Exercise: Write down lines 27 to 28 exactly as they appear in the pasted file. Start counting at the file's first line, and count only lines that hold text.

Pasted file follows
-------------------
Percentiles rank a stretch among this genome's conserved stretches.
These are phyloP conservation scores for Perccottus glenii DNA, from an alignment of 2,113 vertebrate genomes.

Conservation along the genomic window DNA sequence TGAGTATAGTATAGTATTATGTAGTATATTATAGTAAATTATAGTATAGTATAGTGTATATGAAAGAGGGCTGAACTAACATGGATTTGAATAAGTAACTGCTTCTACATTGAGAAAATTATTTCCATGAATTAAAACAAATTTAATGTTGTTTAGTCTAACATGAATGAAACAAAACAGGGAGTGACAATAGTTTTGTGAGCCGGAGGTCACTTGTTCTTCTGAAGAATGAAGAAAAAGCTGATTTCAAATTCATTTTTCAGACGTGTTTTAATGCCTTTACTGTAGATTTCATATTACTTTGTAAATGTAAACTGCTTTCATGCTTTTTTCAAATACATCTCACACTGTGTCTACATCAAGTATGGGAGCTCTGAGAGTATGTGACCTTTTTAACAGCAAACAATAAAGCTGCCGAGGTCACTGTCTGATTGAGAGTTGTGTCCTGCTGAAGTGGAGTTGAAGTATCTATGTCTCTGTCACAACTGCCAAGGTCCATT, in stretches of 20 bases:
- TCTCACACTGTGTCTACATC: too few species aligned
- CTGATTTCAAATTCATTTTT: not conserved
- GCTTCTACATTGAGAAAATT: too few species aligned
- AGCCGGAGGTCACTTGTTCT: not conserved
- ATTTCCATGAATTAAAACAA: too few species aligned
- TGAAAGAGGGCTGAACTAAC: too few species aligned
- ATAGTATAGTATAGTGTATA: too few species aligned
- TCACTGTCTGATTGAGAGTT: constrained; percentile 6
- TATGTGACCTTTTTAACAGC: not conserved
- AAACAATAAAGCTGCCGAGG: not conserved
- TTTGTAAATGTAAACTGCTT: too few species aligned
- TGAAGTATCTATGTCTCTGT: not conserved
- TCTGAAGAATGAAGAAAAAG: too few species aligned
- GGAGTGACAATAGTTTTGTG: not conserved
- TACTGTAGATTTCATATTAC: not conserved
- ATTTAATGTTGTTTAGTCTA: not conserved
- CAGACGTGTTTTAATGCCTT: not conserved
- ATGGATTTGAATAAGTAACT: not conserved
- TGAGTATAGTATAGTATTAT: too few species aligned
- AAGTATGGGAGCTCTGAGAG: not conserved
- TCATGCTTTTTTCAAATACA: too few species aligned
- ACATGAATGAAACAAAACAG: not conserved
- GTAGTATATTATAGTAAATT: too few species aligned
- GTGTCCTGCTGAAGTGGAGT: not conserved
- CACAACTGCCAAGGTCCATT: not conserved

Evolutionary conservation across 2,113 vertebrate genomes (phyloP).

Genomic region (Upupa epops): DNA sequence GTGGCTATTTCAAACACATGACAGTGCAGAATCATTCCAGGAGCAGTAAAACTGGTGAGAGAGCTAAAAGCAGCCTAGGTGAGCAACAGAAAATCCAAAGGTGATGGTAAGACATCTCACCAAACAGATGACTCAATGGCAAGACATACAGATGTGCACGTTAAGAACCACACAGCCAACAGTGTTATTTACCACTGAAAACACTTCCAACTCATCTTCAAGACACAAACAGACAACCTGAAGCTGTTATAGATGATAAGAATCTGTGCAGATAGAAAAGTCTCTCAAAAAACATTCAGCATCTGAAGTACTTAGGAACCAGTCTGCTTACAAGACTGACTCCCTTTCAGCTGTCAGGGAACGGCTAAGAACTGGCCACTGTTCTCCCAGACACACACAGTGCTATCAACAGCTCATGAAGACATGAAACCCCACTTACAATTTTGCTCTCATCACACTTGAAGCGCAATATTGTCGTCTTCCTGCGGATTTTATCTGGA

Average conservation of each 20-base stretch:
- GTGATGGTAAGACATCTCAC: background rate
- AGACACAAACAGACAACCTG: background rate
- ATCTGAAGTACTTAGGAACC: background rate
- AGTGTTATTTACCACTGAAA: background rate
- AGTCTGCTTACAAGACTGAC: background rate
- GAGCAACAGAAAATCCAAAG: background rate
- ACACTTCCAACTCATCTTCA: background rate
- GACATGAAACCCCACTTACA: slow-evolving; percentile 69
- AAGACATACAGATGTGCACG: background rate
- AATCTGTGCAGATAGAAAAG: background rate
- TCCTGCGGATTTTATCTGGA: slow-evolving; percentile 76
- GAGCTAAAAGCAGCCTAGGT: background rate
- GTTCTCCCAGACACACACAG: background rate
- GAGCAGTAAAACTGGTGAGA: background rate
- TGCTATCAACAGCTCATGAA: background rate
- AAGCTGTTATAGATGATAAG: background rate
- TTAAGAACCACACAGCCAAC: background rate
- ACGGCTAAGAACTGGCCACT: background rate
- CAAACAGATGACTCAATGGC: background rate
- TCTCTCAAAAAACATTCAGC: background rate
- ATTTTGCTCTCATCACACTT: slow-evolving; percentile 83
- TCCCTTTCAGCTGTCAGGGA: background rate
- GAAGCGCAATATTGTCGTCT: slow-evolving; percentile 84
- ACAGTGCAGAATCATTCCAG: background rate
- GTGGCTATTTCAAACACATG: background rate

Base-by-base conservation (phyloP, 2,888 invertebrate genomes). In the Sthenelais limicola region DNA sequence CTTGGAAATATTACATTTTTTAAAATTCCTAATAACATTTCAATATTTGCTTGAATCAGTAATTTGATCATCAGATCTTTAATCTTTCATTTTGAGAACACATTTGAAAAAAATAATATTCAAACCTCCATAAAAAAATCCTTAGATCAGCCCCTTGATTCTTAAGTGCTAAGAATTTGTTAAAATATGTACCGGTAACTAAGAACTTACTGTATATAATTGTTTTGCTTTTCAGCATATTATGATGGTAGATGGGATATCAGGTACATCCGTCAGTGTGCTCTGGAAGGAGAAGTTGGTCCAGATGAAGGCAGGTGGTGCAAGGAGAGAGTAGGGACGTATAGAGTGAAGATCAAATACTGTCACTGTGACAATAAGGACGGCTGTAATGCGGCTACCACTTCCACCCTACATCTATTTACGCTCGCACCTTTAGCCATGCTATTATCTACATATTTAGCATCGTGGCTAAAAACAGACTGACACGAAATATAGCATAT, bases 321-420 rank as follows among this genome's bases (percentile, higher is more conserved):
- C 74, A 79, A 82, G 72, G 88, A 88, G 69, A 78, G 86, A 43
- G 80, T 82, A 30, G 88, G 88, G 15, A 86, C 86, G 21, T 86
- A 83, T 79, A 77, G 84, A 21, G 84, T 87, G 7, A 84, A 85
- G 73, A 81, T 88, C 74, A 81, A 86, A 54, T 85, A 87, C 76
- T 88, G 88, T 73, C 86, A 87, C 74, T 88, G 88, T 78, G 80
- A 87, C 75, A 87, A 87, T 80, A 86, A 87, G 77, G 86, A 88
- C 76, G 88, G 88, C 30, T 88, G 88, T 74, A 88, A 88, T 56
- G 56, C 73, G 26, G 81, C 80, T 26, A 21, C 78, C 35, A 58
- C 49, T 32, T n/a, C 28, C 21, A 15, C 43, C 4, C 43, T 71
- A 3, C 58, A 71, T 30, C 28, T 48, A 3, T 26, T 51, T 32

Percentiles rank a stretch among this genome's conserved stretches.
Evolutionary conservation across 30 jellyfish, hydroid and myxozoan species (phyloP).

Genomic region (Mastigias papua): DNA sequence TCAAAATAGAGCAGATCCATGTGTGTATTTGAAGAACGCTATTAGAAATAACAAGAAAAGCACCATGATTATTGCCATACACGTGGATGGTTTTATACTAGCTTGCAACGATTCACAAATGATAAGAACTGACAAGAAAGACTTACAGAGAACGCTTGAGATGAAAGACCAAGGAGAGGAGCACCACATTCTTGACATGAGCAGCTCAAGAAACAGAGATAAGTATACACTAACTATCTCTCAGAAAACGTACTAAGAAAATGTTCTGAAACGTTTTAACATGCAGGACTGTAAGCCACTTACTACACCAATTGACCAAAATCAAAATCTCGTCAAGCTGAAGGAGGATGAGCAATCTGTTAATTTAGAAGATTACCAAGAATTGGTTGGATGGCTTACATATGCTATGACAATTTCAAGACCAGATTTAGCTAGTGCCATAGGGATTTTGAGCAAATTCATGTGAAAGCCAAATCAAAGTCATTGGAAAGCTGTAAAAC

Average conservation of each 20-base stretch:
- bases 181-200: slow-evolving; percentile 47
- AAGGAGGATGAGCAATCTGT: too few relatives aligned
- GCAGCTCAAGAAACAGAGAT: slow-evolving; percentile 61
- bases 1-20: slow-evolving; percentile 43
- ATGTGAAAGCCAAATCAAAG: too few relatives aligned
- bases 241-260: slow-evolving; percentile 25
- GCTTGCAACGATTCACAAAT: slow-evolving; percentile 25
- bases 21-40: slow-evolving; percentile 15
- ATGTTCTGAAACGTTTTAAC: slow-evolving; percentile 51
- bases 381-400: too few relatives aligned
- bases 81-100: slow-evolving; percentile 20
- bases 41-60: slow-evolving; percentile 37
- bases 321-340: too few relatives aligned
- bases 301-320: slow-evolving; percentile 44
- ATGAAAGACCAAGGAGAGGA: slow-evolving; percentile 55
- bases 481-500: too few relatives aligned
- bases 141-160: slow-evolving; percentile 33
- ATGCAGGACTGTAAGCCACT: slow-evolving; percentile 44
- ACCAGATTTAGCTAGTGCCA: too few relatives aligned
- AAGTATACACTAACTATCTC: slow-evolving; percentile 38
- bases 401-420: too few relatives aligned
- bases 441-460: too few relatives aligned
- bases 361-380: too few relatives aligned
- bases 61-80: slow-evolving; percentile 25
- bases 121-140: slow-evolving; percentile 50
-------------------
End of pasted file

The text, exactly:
- GTGTCCTGCTGAAGTGGAGT: not conserved
- CACAACTGCCAAGGTCCATT: not conserved